The Tomatometer rating – based on the published opinions of hundreds of film and television critics – is a trusted measurement of movie and TV programming quality for millions of moviegoers. It represents the percentage of professional critic reviews that are positive for a given film or television show.
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The Tomatometer is 60% or higher.
The Tomatometer is 59% or lower.
Movies and TV shows are Certified Fresh with a steady Tomatometer of 75% or higher after a set amount of reviews (80 for wide-release movies, 40 for limited-release movies, 20 for TV shows), including 5 reviews from Top Critics.
Percentage of users who rate a movie or TV show positively.
One wonders whether the documentary format would have better served the material than this ill-focused drama. Since real-life family and observers chime in over the end credits, perhaps the filmmakers were thinking the same thing.
Director George Hickenlooper incessantly switches between black-and-white, grained-out, color-saturated, handheld and fuzzy shots. He's not so much making a movie as an audition tape for the cameraman's guild.
The best Factory Girl can muster is Oliver Stone on a budget, complete with shrill overacting, sloppy pacing, constantly changing film stock, distracting celebrity cameos, messy psychodrama, and bleary stylistic overload.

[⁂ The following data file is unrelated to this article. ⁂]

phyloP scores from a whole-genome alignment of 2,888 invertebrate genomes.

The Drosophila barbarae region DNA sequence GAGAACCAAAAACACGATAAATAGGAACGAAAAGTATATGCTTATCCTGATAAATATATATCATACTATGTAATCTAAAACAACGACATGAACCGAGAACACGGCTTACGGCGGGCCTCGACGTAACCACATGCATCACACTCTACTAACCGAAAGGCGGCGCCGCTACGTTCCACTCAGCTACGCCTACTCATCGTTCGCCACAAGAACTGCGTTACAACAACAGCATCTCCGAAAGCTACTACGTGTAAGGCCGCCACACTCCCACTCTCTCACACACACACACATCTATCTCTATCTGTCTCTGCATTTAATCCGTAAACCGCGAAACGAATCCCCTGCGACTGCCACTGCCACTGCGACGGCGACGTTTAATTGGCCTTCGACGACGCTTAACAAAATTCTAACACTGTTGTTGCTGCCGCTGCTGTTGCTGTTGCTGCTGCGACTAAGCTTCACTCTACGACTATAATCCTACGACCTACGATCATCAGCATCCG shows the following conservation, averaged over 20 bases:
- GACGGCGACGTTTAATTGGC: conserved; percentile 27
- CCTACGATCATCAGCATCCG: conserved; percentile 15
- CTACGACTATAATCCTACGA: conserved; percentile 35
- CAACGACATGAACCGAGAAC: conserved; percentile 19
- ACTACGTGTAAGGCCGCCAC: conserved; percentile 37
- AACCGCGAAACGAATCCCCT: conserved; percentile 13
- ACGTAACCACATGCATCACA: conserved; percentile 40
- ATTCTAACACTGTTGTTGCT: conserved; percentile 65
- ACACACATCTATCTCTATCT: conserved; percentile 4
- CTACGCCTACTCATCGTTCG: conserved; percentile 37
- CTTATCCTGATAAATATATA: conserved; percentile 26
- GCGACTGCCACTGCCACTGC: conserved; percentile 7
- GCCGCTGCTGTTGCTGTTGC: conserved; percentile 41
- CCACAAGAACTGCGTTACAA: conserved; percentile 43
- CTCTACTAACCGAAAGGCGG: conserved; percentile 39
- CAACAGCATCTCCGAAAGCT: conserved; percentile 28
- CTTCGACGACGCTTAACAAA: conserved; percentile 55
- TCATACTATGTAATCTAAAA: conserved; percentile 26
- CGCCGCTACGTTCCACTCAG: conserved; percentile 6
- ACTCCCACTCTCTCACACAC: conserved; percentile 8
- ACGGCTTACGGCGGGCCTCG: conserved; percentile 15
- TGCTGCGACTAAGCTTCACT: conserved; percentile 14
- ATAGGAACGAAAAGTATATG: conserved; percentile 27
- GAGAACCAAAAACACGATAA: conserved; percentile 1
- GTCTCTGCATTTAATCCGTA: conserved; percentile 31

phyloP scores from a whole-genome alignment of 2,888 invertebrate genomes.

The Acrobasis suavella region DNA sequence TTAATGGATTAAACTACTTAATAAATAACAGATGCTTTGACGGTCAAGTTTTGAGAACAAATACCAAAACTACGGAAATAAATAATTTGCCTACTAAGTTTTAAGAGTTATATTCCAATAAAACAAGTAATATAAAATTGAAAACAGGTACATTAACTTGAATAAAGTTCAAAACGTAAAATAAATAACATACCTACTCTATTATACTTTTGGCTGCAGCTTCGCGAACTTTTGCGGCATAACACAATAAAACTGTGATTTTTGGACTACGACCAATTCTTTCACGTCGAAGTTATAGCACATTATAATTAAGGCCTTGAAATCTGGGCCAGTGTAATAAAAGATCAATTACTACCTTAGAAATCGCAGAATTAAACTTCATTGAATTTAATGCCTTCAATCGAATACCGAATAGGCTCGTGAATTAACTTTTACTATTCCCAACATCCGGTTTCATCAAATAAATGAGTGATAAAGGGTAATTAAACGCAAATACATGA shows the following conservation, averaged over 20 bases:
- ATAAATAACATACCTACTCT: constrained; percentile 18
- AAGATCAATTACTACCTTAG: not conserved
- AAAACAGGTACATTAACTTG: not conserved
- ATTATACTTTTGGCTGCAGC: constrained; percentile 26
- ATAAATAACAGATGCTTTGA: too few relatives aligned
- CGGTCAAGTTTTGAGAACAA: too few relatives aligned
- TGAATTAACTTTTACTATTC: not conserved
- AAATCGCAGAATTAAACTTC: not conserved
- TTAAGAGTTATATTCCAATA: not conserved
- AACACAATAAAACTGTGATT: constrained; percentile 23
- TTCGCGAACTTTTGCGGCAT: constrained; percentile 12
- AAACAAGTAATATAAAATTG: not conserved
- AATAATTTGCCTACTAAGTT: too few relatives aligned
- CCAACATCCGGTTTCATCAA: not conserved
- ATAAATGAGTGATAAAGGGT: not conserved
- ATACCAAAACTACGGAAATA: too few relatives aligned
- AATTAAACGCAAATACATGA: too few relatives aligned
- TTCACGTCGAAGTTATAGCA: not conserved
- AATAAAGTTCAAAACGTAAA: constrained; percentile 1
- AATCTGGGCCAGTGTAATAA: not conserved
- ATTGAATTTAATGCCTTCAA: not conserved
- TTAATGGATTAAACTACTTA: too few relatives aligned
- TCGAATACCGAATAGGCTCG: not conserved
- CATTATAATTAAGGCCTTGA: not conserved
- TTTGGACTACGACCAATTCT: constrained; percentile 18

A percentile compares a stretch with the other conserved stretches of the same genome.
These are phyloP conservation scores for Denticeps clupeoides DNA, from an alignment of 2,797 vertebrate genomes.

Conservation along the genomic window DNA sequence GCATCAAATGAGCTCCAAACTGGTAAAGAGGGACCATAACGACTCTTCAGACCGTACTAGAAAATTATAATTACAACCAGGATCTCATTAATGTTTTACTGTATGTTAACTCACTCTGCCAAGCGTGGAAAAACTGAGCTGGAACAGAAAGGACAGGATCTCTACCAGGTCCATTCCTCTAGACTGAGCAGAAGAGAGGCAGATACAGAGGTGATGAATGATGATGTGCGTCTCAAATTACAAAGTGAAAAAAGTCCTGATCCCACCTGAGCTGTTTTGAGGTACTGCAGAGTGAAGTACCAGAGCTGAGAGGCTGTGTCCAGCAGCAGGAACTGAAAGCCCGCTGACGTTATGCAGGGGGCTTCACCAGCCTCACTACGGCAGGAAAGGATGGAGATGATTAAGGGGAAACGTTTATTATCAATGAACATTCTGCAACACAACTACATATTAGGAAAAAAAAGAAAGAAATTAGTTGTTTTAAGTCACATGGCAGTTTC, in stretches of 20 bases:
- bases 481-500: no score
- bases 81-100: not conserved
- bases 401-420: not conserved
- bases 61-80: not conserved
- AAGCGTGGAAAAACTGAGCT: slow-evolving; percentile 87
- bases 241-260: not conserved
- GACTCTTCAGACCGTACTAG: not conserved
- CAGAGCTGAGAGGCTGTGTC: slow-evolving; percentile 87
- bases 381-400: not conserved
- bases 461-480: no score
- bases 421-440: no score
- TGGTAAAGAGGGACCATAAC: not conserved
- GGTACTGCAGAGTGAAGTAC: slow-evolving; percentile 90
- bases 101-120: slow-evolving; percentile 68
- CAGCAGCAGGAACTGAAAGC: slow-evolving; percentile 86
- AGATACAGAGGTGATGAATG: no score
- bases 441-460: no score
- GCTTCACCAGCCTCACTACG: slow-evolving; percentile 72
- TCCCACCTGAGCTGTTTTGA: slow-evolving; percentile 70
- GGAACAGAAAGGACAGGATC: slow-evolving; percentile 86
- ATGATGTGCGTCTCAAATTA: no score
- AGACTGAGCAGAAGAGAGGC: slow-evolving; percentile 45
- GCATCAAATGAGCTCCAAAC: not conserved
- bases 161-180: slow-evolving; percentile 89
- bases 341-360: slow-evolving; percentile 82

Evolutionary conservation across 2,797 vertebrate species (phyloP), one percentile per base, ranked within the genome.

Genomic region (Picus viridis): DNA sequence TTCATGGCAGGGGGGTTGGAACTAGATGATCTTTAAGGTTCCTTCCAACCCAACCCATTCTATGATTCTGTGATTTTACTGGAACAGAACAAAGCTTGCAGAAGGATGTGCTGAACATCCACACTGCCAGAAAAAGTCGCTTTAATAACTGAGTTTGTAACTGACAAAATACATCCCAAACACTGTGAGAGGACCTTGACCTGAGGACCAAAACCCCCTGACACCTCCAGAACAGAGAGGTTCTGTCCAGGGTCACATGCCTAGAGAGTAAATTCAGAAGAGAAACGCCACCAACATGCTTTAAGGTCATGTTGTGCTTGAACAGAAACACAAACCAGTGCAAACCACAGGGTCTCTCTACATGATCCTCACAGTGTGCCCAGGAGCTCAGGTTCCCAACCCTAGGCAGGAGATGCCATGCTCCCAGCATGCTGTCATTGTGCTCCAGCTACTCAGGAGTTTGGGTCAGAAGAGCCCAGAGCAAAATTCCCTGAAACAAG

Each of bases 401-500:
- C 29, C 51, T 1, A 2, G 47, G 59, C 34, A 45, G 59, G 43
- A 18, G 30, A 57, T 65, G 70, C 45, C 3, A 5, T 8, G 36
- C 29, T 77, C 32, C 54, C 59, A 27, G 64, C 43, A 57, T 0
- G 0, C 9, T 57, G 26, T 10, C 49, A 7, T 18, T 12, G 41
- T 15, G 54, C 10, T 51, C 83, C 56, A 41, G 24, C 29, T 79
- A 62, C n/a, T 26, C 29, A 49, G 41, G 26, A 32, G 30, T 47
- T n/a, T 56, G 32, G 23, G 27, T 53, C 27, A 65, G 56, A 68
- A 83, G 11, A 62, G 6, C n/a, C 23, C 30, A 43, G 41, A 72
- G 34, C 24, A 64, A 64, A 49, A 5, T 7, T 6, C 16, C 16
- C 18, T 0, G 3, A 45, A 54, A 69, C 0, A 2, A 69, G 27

Despite strong performances by Sienna Miller as the quintessential '60s It Girl and Guy Pearce as FrankenArtist Andy, the film ultimately doesn't have much to say about the people it purports to depict or the tumultuous times in which they lived.
Hickenlooper likes to observe chaos and artistic extremes with a friendly eye, and there are hints all through Factory Girl of the shattering film it could have been. But the story falls too easily into 'live fast, die young' laments and postures.
The historical Edie Sedgwick was a fascinating figure and at no time was she more interesting than when she was a member of Warhol's Factory. It's too bad Factory Girl fails to make this woman compelling in these circumstances.
Sienna Miller, with her glossed and dimpled party-girl smile, looks so much like the actual Edie Sedgwick that you may think, at moments, that you're seeing the real thing. That spooky look-alike allure does a lot for the movie.
The Warhol cosmos is too weird and complicated to lend itself to a conventional Hollywood biopic, and this one is conventional down to Warhol's first glimpse of his future 'superstar' bouncing up and down vivaciously in tacky slow motion.
Though Sedgwick embodied everything that glittered and grated about the era's counterculture, director George Hickenlooper evinces no deep interest in the time and place, resulting in a film that feels removed from its source.
Sienna Miller captures much of Edie's physical manner and some of her voice (though she's nowhere near deep enough), but there's nothing she can do with material that requires her to mope and pout for the bulk of her screen time.